REENA RAGGI, United States Circuit Judge GERARD E. LYNCH, United States Circuit Judge DORA L. IRIZARRY, United States District Judge:
The recently enacted Senate and Assembly Redistricting Plans are awaiting preclearance by the United States Department of Justice and/or the United States District Court for the District of Columbia, and cannot be implemented unless and until preclearance has been secured. Because the preclearance processes are in their early stages, there is a possibility that preclearance, if granted, might not occur until after the start of the petitioning period. In the alternative, if preclearance is denied as to either or both State plans, such denial might well occur too late in the process to allow the New York State Legislature to create (and obtain preclearance of) a redistricting plan that cures the defects in the plan that was denied preclearance. In light of these contingencies, and recognizing the need to have in place, as a back-up, a judicially created interim redistricting plan for each house of the New York State Legislature, this Court previously authorized its redistricting consultant, Dr. Nathaniel Persily, to begin his analysis on April 9, 2012, at the State's expense, as to any further action to be taken by this Court with respect to redistricting, and the Court also authorized Magistrate Judge Roanne L. Mann to assist as necessary. See Minute Entry (Mar. 21, 2012).
A federal court faced with a legislatively enacted redistricting plan that is awaiting preclearance, and that has not yet been found by any other reviewing authority to be legally infirm, must take guidance from the State's recently enacted plan except to the extent that those policies violate the United States Constitution or the Voting Rights Act ("VRA"). See Perry v. Perez, __ U.S. __, 132 S.Ct. 934, 941 (2012). The amended pleadings in this case raise a variety of constitutional and VRA challenges to the State's plans. Those challenges are not likely to be litigated to judgment prior to the start of the petitioning period. The Supreme Court's decision in Perry addresses this situation, and teaches that, "[w]here a State's plan faces challenges under the Constitution or § 2 of the Voting Rights Act, a district court should still be guided by that plan, except to the extent that those legal challenges are shown to have a likelihood of success on the merits." Perry, 132 S.Ct. at 942. In addition, Perry provides that courts should "tak[e] guidance from a State's policy judgments unless they reflect aspects of the state plan that stand a reasonable probability of failing to gain § 5 preclearance." Id. A "'reasonable probability' . . . means in this context that the § 5 challenge is not insubstantial." Id.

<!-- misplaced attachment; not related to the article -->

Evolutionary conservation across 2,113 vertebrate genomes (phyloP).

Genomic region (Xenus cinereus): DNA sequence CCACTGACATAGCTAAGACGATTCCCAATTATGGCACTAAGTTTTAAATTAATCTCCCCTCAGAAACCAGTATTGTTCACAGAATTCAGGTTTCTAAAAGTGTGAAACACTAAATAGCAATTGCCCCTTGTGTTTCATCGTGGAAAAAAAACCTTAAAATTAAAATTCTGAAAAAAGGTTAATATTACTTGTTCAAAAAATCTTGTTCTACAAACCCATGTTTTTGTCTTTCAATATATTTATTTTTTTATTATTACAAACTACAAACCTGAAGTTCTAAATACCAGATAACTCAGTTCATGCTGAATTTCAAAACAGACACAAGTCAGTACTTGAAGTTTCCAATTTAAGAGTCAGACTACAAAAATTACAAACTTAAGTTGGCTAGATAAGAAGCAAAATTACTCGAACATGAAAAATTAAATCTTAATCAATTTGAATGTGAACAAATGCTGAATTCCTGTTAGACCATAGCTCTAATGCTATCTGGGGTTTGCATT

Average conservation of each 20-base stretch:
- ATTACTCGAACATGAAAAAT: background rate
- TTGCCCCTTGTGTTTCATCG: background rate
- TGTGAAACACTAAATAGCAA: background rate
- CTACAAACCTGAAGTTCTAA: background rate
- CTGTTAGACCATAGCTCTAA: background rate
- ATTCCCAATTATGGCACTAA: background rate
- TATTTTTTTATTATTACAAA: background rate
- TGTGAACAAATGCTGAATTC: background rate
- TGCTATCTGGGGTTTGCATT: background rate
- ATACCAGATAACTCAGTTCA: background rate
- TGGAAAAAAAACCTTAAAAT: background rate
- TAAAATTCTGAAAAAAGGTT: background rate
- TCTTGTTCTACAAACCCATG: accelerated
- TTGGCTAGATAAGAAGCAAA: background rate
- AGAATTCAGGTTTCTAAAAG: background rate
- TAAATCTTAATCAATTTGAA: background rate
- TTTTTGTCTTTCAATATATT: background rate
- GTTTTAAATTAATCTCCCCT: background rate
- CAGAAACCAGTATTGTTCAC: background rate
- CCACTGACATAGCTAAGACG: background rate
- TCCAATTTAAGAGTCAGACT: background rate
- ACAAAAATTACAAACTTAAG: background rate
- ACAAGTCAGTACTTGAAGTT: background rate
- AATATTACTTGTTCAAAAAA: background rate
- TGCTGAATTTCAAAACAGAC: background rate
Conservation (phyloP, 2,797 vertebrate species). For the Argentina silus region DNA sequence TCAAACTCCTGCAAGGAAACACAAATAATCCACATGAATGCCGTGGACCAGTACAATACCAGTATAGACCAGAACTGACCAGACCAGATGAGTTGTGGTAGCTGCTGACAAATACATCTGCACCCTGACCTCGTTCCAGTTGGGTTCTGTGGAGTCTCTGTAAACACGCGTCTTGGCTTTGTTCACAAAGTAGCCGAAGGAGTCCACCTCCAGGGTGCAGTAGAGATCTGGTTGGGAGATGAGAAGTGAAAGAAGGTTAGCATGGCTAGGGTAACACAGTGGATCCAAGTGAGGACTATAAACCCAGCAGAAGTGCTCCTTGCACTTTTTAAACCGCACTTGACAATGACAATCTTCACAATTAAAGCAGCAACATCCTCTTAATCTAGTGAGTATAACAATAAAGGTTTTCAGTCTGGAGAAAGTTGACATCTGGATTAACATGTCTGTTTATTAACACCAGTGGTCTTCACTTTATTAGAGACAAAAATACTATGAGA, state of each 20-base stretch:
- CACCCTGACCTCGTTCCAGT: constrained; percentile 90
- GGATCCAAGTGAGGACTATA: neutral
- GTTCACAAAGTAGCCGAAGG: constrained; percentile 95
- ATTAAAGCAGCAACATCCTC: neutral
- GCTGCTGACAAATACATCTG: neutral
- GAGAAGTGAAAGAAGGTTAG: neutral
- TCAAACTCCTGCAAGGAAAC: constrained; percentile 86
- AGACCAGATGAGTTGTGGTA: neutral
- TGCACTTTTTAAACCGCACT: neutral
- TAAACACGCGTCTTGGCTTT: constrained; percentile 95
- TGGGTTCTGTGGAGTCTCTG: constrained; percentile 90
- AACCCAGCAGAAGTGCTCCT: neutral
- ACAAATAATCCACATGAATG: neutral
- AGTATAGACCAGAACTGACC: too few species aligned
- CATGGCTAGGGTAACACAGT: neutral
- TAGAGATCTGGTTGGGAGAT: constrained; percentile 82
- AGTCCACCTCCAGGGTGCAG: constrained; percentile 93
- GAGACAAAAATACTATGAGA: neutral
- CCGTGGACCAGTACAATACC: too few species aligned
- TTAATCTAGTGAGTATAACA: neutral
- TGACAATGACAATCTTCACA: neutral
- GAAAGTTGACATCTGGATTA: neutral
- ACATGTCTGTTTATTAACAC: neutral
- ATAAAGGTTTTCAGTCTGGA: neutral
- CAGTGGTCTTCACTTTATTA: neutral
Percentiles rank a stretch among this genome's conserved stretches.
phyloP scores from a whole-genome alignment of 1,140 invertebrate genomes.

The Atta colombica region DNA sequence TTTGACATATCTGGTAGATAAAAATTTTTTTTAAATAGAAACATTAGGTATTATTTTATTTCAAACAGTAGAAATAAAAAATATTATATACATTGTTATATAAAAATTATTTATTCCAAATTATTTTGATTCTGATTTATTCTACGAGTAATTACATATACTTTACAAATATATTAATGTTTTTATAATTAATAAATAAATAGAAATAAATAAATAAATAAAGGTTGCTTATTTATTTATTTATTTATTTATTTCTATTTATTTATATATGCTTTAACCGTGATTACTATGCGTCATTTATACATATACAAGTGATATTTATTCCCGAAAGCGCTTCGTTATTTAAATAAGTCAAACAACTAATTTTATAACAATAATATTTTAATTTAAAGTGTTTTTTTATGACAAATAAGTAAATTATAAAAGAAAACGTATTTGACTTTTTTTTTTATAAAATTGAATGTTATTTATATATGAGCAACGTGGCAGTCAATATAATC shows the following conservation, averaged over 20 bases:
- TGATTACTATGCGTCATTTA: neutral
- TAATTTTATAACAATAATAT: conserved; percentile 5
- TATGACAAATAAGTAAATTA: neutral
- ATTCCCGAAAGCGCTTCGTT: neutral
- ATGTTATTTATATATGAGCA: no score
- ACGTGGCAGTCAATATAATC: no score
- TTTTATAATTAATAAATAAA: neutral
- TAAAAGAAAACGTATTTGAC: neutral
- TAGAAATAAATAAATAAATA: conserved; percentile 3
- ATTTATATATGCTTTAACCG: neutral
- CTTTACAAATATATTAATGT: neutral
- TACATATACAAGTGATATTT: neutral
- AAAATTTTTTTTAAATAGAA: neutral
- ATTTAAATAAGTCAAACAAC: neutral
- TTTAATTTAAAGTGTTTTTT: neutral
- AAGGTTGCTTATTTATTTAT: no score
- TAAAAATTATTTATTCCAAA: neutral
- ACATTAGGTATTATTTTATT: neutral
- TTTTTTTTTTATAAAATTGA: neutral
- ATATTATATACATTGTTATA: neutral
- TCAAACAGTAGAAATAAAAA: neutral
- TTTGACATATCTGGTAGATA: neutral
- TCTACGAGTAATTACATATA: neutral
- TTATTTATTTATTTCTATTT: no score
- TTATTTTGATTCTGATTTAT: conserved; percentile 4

It is imperative that this Court address the aforesaid issues expeditiously, in order to provide Magistrate Judge Mann and Professor Persily with the legal framework under which they will craft any proposed interim plan for each house of the State Legislature. Accordingly, any party planning to move for preliminary equitable relief on the ground that one or more of the issues presented in the complaints that have been filed in this case has sufficient legal and factual merit to meet the standards set out above, such that the Court should not defer to one or more aspects of the legislative plan in the absence of preclearance, must do so by 5:00 p.m. on April 12, 2012. Responses to such motions must be filed by 5:00 p.m. on April 17, 2012.
In addition, yesterday several defendants moved to dismiss the amended complaints or portions thereof. Responses to those motions must be filed by 5:00 p.m. on April 9, 2012.
REENA RAGGI United States Circuit Judge GERARD E. LYNCH United States Circuit Judge DORA L. IRIZARRY United States District Judge
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